Research Groups at UOC
The University of Otago is New Zealand's most research intensive university. It is also the top-ranked university for research quality (based on PBRF evaluations).
The aims of the Arthritis Research Theme are to strengthen research into arthritis within the University of Otago by encouraging laboratory and clinical research into the many different forms of this condition, and to increase the profile of arthritis and arthritis research within New Zealand.
Biostatisticians in the University of Otago, Christchurch are involved in research, consultancy and teaching.
Our goal is to design non-invasive breath tests for the detection of infectious lung pathogens.
The C4 brings together all those managing patients with cancer, those researching cancer, together with support groups and NGOs, and the community. It is a virtual centre which aims to bring best care for cancer in our community, enhance relevant research and to de-mystify cancer and its treatment. Contributing organisations include the University of Otago, Christchurch, the CDHB, Canterbury University and the Cancer Society.
Pharmacogenomics is the study of how genes influence a patient's responses to drugs.
The Centre for Free Radical Research consists of biochemists and cell biologists undertaking a range of interrelated research projects on aspects of oxidative stress and antioxidant action under the direction of Tony Kettle, Mark Hampton, Margreet Vissers and Christine Winterbourn.
The Centre is actively involved in research that advances nursing practice and improves health outcomes for patients nationally and internationally.
We are interested in the biology and genetics of childhood solid tumours and we work closely with the Developmental Genetics Research Group in the Department of Surgery, who are investigating the developmental mechanisms leading to congenital abnormalities.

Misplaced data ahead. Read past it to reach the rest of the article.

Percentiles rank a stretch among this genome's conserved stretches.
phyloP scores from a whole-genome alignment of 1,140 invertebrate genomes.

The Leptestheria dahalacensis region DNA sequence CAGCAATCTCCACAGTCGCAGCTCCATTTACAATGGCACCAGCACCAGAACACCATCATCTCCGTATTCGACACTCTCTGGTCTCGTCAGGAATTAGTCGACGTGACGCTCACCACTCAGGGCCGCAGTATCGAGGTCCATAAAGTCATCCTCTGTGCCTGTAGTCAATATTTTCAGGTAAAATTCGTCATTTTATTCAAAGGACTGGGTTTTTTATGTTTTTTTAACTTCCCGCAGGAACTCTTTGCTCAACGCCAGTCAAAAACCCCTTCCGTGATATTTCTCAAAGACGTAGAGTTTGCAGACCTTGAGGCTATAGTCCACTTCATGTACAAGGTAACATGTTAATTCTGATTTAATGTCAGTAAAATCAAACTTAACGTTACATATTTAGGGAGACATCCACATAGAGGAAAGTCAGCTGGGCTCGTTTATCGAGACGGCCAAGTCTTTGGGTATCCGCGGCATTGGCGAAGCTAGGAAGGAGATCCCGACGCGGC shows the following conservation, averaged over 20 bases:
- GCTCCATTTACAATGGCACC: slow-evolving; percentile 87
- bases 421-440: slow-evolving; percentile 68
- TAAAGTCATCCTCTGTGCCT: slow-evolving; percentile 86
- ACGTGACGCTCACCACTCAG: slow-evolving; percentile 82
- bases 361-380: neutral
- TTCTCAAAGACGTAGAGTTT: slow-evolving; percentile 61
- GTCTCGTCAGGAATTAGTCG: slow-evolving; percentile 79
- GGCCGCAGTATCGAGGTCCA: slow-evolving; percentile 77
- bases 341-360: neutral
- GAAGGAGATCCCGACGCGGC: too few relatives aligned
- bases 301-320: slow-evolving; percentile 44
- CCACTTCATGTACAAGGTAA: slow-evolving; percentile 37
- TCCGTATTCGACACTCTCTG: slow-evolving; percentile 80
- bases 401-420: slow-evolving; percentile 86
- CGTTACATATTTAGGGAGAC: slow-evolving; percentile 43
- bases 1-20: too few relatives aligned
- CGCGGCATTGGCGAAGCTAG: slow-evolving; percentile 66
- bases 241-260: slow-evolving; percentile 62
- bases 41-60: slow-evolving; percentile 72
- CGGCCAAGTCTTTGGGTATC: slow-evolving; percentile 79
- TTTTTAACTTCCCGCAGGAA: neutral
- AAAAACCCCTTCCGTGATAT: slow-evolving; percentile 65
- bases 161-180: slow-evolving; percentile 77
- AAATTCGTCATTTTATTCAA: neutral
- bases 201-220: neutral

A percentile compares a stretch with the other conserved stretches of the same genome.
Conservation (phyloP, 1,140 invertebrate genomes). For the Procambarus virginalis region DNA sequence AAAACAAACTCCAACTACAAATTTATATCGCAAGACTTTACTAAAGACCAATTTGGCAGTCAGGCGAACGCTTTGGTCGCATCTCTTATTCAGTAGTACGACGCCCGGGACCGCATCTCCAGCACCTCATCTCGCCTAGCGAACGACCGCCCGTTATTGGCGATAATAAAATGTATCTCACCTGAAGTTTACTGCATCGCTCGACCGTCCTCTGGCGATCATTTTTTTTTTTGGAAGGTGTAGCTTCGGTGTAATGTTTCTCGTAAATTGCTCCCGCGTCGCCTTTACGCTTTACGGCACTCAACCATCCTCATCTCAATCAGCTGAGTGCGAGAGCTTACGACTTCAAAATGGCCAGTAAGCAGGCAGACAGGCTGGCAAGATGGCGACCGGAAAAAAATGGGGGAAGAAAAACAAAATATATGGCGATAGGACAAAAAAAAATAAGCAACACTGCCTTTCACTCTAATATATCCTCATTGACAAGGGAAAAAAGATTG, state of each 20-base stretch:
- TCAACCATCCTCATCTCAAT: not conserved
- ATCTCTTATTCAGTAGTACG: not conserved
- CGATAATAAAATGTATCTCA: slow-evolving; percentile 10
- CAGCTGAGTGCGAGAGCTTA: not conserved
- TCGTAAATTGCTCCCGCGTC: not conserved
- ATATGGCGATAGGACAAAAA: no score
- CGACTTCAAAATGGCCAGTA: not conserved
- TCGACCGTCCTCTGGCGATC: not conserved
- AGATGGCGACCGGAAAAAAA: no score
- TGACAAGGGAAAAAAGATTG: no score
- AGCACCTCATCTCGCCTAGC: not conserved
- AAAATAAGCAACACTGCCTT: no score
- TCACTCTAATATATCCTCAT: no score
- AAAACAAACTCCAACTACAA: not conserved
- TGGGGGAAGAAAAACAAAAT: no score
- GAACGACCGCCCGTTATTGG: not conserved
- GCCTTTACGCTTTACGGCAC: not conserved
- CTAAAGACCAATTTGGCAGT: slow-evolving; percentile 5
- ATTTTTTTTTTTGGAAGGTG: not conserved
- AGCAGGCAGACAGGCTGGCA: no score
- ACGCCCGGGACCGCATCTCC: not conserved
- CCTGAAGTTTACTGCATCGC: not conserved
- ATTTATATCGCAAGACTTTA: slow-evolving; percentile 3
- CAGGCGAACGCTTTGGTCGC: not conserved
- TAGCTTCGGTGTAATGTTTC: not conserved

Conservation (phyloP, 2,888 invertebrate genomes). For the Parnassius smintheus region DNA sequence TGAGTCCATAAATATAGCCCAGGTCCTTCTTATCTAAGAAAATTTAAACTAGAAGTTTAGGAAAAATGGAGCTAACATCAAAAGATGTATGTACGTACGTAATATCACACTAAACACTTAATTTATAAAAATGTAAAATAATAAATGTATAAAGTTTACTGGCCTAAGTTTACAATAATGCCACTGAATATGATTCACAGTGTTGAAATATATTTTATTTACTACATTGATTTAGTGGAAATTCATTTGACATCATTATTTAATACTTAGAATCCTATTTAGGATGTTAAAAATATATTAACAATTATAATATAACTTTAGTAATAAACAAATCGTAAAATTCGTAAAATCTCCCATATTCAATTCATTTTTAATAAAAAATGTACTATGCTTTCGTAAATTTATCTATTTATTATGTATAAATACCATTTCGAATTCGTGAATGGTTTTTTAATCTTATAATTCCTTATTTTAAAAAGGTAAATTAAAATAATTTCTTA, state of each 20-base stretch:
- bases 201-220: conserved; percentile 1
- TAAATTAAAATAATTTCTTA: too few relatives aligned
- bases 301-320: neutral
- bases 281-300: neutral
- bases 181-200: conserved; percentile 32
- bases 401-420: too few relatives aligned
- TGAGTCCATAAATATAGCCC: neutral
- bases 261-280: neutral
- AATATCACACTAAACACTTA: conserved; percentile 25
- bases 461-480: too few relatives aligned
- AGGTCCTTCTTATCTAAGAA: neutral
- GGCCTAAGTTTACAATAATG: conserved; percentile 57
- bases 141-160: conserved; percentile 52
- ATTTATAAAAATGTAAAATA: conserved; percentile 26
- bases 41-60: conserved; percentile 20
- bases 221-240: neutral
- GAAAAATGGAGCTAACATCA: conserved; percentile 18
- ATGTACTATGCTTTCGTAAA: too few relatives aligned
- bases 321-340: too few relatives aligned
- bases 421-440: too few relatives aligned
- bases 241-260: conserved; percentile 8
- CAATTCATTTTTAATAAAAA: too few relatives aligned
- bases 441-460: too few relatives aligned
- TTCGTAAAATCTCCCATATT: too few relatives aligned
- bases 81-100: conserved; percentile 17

We have followed the health, education and life progress of a group of 1,265 children born in the Christchurch (New Zealand) urban region during mid 1977.
Formerly the Christchurch Cardioendocrine Research Group (CCERG). The Institute is a multidisciplinary research unit focusing on neurohumoral factors involved in the regulation of blood pressure and salt/water balance, particularly with respect to their role in the pathophysiology of heart failure.
Established in 2004, the CKRG is dedicated to finding solutions to some of the most intractable problems facing the diagnosis and treatment of kidney disease
Tissue engineering (TE) strategies which aim to combine patient’s own cells, biodegradable scaffolds and growth factors may offer considerable advantages over current surgical interventions used to repair or regenerate damaged tissues following trauma or disease.
The main research focus for the group is on the clinical application of pharmacology knowledge.
We are interested in the biology and genetics of developmental disorders, particularly the major surgical conditions. Our research has focussed on the role of Sonic Hedgehog and its downstream genes on development of the primitive foregut and hindgut, and aberrations in its expression in oesophageal atresia. We have also studied iPS differentiation into peristaltic contracting sheets of smooth muscle cells.
In the Eye Movement Laboratory we use a variety of methods to make digital recordings of saccades, smooth pursuit eye movements and nystagmus.
Research in the Gene Structure and Function Laboratory (GSFL) centers around the role of genetic variation in the development and treatment of disease.